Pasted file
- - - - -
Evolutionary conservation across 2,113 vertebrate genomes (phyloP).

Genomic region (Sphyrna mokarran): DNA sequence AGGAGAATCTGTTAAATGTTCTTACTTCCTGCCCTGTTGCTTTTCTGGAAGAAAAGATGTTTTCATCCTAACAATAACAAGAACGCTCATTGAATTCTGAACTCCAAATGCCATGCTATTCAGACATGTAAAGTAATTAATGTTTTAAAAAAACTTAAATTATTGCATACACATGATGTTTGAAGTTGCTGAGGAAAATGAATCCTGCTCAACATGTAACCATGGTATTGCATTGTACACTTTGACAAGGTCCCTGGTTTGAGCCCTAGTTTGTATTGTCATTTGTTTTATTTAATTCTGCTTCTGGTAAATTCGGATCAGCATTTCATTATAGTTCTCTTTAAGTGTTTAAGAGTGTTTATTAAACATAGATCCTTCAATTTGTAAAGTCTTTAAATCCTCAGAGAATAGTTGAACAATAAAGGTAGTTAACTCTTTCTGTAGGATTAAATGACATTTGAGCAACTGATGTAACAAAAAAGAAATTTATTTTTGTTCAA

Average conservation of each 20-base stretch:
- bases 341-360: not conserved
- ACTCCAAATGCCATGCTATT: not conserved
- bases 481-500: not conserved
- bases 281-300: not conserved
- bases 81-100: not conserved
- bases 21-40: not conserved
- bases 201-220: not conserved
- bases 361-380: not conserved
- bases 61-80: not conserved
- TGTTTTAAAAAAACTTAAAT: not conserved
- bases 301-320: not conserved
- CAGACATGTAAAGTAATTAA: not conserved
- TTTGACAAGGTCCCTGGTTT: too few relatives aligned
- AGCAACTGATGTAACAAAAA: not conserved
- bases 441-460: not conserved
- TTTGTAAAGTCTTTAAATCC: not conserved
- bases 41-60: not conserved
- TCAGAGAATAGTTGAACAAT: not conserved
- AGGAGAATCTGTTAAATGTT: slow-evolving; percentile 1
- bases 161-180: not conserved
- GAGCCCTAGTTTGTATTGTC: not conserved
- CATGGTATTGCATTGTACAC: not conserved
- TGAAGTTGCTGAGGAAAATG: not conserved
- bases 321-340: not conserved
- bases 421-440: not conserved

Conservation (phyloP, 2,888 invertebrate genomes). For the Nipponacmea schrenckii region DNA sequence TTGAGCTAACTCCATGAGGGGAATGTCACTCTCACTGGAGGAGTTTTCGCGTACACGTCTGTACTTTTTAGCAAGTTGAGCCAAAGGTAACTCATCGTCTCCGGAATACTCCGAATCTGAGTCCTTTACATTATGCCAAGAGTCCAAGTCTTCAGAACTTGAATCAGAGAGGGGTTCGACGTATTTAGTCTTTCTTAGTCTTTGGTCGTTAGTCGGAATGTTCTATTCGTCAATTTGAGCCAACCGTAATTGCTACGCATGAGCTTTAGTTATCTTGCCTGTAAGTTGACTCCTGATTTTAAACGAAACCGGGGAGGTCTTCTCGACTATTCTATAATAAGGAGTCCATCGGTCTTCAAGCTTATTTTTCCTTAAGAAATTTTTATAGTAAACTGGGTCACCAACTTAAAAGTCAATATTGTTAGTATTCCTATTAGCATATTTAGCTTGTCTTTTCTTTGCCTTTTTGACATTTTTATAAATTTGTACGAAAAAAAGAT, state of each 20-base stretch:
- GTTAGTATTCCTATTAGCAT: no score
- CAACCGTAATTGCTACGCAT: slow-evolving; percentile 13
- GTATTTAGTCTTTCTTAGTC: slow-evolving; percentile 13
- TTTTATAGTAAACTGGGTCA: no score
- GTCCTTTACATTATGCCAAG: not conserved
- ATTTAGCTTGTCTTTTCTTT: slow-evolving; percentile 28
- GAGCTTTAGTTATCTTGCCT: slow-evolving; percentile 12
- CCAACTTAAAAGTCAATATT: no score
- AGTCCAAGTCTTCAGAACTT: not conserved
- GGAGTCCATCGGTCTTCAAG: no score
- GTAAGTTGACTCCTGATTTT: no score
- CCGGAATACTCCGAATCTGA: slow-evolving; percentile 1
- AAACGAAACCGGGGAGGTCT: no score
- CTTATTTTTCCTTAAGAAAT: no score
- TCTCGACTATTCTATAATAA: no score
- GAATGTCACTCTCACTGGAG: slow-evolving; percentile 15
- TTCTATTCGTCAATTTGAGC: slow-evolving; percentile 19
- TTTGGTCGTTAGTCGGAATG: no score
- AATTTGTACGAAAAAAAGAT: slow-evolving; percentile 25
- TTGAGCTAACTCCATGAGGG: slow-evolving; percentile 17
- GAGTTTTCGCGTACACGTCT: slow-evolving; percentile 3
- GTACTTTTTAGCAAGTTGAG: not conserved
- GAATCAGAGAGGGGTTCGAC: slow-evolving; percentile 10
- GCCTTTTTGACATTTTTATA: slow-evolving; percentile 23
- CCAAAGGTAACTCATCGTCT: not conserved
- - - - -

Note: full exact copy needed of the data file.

Evolutionary conservation across 2,113 vertebrate genomes (phyloP).

Genomic region (Sphyrna mokarran): DNA sequence AGGAGAATCTGTTAAATGTTCTTACTTCCTGCCCTGTTGCTTTTCTGGAAGAAAAGATGTTTTCATCCTAACAATAACAAGAACGCTCATTGAATTCTGAACTCCAAATGCCATGCTATTCAGACATGTAAAGTAATTAATGTTTTAAAAAAACTTAAATTATTGCATACACATGATGTTTGAAGTTGCTGAGGAAAATGAATCCTGCTCAACATGTAACCATGGTATTGCATTGTACACTTTGACAAGGTCCCTGGTTTGAGCCCTAGTTTGTATTGTCATTTGTTTTATTTAATTCTGCTTCTGGTAAATTCGGATCAGCATTTCATTATAGTTCTCTTTAAGTGTTTAAGAGTGTTTATTAAACATAGATCCTTCAATTTGTAAAGTCTTTAAATCCTCAGAGAATAGTTGAACAATAAAGGTAGTTAACTCTTTCTGTAGGATTAAATGACATTTGAGCAACTGATGTAACAAAAAAGAAATTTATTTTTGTTCAA

Average conservation of each 20-base stretch:
- bases 341-360: not conserved
- ACTCCAAATGCCATGCTATT: not conserved
- bases 481-500: not conserved
- bases 281-300: not conserved
- bases 81-100: not conserved
- bases 21-40: not conserved
- bases 201-220: not conserved
- bases 361-380: not conserved
- bases 61-80: not conserved
- TGTTTTAAAAAAACTTAAAT: not conserved
- bases 301-320: not conserved
- CAGACATGTAAAGTAATTAA: not conserved
- TTTGACAAGGTCCCTGGTTT: too few relatives aligned
- AGCAACTGATGTAACAAAAA: not conserved
- bases 441-460: not conserved
- TTTGTAAAGTCTTTAAATCC: not conserved
- bases 41-60: not conserved
- TCAGAGAATAGTTGAACAAT: not conserved
- AGGAGAATCTGTTAAATGTT: slow-evolving; percentile 1
- bases 161-180: not conserved
- GAGCCCTAGTTTGTATTGTC: not conserved
- CATGGTATTGCATTGTACAC: not conserved
- TGAAGTTGCTGAGGAAAATG: not conserved
- bases 321-340: not conserved
- bases 421-440: not conserved

Conservation (phyloP, 2,888 invertebrate genomes). For the Nipponacmea schrenckii region DNA sequence TTGAGCTAACTCCATGAGGGGAATGTCACTCTCACTGGAGGAGTTTTCGCGTACACGTCTGTACTTTTTAGCAAGTTGAGCCAAAGGTAACTCATCGTCTCCGGAATACTCCGAATCTGAGTCCTTTACATTATGCCAAGAGTCCAAGTCTTCAGAACTTGAATCAGAGAGGGGTTCGACGTATTTAGTCTTTCTTAGTCTTTGGTCGTTAGTCGGAATGTTCTATTCGTCAATTTGAGCCAACCGTAATTGCTACGCATGAGCTTTAGTTATCTTGCCTGTAAGTTGACTCCTGATTTTAAACGAAACCGGGGAGGTCTTCTCGACTATTCTATAATAAGGAGTCCATCGGTCTTCAAGCTTATTTTTCCTTAAGAAATTTTTATAGTAAACTGGGTCACCAACTTAAAAGTCAATATTGTTAGTATTCCTATTAGCATATTTAGCTTGTCTTTTCTTTGCCTTTTTGACATTTTTATAAATTTGTACGAAAAAAAGAT, state of each 20-base stretch:
- GTTAGTATTCCTATTAGCAT: no score
- CAACCGTAATTGCTACGCAT: slow-evolving; percentile 13
- GTATTTAGTCTTTCTTAGTC: slow-evolving; percentile 13
- TTTTATAGTAAACTGGGTCA: no score
- GTCCTTTACATTATGCCAAG: not conserved
- ATTTAGCTTGTCTTTTCTTT: slow-evolving; percentile 28
- GAGCTTTAGTTATCTTGCCT: slow-evolving; percentile 12
- CCAACTTAAAAGTCAATATT: no score
- AGTCCAAGTCTTCAGAACTT: not conserved
- GGAGTCCATCGGTCTTCAAG: no score
- GTAAGTTGACTCCTGATTTT: no score
- CCGGAATACTCCGAATCTGA: slow-evolving; percentile 1
- AAACGAAACCGGGGAGGTCT: no score
- CTTATTTTTCCTTAAGAAAT: no score
- TCTCGACTATTCTATAATAA: no score
- GAATGTCACTCTCACTGGAG: slow-evolving; percentile 15
- TTCTATTCGTCAATTTGAGC: slow-evolving; percentile 19
- TTTGGTCGTTAGTCGGAATG: no score
- AATTTGTACGAAAAAAAGAT: slow-evolving; percentile 25
- TTGAGCTAACTCCATGAGGG: slow-evolving; percentile 17
- GAGTTTTCGCGTACACGTCT: slow-evolving; percentile 3
- GTACTTTTTAGCAAGTTGAG: not conserved
- GAATCAGAGAGGGGTTCGAC: slow-evolving; percentile 10
- GCCTTTTTGACATTTTTATA: slow-evolving; percentile 23
- CCAAAGGTAACTCATCGTCT: not conserved